IFComp 2017: 10pm by “litrouke”

The Twenty-third Annual Interactive Fiction Competition is on, and anyone can play, participate, and judge. There are nearly 80 games this year, and there is no way I’m getting through all of them, but I’ll do my best. This is the first game according to my randomized ballot.

Blurb: 10pm, and dinner is still sitting in the oven.
The TV is droning. The front door is closed.
You look at the clock.
You look at the door.
You wait.

Content warning: Profanity, allusions to sex and violence, unhealthy parenting.
Estimated playtime: half an hour
Format: Web (Twine 1.4.2)

Well, I played through twice, to see what different kind of endings come out. The structure and interface of the game reflects the protagonist’s atypical state: you’re a boy who doesn’t speak, and all of your interactions through the game are by selecting the broad meaning of your hand signs. You’re living with a man (probably your father?) who doesn’t use apostrophes, and things are kind of stressful but depending on the choices during the game they might by either getting by or really fraught. On my first playthrough things were pretty good, and even on the second playthrough the basic premise that these people like and care about each other came through. It’s more or less a vignette, and to some extent you can decide for yourself what the shades of meaning within specific signs you choose to use are.

Apropos of the sign system, one thing which disappointed me is that there seemed to be a more or less ignored complexity in the system: I’d often get two or three signs in different colors to form a sentence with color constraints out of, and the design of the interface suggested that a mix-and-match wold work, but the response suggested that in almost all cases only the first sign determined how what I said was interpreted, and in that case just having one big block to drag and drop seems like it would make a lot more sense and not pretend to a complexit where there wasn’t one.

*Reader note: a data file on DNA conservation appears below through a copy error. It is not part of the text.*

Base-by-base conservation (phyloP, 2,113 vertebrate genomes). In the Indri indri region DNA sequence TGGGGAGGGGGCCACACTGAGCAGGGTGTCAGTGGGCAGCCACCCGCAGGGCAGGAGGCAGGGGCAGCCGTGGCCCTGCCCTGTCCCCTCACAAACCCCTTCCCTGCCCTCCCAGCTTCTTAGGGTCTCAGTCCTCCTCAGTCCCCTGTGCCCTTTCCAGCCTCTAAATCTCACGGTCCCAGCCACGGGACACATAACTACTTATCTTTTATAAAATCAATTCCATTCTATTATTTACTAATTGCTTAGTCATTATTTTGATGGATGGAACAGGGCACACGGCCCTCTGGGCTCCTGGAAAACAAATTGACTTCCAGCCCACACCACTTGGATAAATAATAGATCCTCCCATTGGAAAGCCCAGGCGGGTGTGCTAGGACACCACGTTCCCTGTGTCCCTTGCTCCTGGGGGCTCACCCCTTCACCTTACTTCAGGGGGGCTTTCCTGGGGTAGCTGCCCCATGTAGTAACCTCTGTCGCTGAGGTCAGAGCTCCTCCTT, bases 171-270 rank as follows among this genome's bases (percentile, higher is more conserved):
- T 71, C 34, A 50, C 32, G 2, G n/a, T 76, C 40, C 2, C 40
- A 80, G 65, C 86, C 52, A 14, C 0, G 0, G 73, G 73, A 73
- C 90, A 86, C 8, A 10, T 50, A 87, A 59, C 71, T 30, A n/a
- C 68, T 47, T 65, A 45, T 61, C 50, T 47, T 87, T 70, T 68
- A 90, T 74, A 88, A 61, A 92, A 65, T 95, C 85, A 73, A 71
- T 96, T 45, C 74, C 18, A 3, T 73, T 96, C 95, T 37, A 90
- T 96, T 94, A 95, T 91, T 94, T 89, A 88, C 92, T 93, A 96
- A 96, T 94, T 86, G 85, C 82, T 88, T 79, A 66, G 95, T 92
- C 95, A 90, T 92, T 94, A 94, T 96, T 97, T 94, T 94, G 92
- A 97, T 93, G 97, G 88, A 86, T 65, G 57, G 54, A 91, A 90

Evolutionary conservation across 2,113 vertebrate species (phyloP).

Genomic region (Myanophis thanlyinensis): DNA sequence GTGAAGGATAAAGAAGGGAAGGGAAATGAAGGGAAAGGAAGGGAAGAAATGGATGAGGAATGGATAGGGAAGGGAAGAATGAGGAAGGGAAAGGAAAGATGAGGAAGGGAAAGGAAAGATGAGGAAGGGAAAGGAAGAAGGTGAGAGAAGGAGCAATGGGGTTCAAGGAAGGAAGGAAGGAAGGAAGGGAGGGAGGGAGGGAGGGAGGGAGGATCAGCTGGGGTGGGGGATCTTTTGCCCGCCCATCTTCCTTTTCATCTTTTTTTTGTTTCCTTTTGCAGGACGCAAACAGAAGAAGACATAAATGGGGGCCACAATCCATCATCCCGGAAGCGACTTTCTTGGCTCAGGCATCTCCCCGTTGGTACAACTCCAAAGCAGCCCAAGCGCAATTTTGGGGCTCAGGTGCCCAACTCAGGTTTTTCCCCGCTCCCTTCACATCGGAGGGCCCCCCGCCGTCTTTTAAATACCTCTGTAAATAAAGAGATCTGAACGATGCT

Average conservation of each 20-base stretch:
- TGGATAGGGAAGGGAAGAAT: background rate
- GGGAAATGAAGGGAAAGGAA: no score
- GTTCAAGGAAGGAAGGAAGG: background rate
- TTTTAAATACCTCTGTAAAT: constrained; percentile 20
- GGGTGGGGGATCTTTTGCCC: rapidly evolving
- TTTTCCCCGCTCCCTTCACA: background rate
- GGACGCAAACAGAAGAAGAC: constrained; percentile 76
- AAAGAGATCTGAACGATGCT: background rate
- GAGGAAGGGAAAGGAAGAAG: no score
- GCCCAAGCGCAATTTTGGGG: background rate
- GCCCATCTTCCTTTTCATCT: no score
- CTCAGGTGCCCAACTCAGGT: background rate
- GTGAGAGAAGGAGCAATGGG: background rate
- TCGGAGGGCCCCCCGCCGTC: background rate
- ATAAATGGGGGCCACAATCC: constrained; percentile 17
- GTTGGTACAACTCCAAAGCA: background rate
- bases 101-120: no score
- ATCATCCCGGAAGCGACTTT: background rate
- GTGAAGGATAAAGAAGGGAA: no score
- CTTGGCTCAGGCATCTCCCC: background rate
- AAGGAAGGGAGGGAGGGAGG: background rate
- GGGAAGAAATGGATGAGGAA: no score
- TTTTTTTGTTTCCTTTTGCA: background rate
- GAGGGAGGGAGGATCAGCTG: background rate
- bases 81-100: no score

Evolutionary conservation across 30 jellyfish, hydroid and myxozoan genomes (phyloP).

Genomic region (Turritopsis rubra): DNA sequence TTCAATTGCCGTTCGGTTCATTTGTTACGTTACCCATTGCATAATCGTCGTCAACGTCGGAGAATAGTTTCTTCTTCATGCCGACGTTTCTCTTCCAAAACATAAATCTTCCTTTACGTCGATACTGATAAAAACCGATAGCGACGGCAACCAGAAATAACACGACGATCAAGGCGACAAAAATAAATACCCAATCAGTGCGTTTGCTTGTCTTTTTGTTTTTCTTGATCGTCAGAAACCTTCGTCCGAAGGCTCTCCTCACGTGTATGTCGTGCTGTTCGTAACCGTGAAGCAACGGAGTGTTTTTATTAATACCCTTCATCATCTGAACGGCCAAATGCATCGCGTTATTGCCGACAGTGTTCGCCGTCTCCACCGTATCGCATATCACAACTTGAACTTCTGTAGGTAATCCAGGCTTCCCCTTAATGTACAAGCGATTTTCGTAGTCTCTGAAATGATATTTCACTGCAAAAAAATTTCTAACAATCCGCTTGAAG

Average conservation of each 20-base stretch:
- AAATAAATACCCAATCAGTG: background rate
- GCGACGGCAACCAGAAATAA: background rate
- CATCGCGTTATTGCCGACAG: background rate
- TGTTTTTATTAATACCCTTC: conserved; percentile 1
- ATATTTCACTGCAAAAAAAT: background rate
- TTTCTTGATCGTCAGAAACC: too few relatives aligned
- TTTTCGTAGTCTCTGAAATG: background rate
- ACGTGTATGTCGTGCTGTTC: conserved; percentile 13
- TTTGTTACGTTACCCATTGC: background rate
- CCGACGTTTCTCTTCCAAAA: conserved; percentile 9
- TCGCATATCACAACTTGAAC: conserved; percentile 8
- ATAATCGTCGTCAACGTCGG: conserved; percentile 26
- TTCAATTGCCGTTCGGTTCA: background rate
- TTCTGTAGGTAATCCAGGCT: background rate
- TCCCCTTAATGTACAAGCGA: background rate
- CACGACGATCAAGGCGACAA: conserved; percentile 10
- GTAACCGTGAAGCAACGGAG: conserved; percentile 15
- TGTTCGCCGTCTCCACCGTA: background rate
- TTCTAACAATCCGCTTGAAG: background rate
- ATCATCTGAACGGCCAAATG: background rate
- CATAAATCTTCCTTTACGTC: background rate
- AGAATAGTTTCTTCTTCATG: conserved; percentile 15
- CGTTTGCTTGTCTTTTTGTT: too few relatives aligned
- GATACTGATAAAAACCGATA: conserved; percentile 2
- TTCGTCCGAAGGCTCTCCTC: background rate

All in all, though, from a narrative standpoint it basically works and doesn’t outstay its welcome. At times it seems a mite sentimental (on some narrative paths) but never tips over the edge. The narrative leaves a lot of the premise beyond the basic history a bit nebulous: what Ty does, how they live on days other than this one, and what happened to make Bird so troubled. But this is largely a broadstroke work, and curious as I am about the backstory, I get why it’s not really immediately germane to the work and would most likely dilute its emotional force.

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About Jake
I'm a mathematics professor at the University of Louisville, and a geek.

One Response to IFComp 2017: 10pm by “litrouke”

  1. Jack Welch says:

    I agree about the apparent inability to mix up icons from different sets. You can drag icons from different sets to the appropriately colored spaces, but you get the response corresponding to just one of them. Perhaps a more complicated interface was scrapped because of development time and IFcomp deadlines. The interface works very well as is, but if a post-comp version were produced my wish list would be: mix and match icons, ability to “undo” by dragging an icon out of the speech bubble, and tying the color coding to grammatical function of the words (e.g., all verbs = blue).

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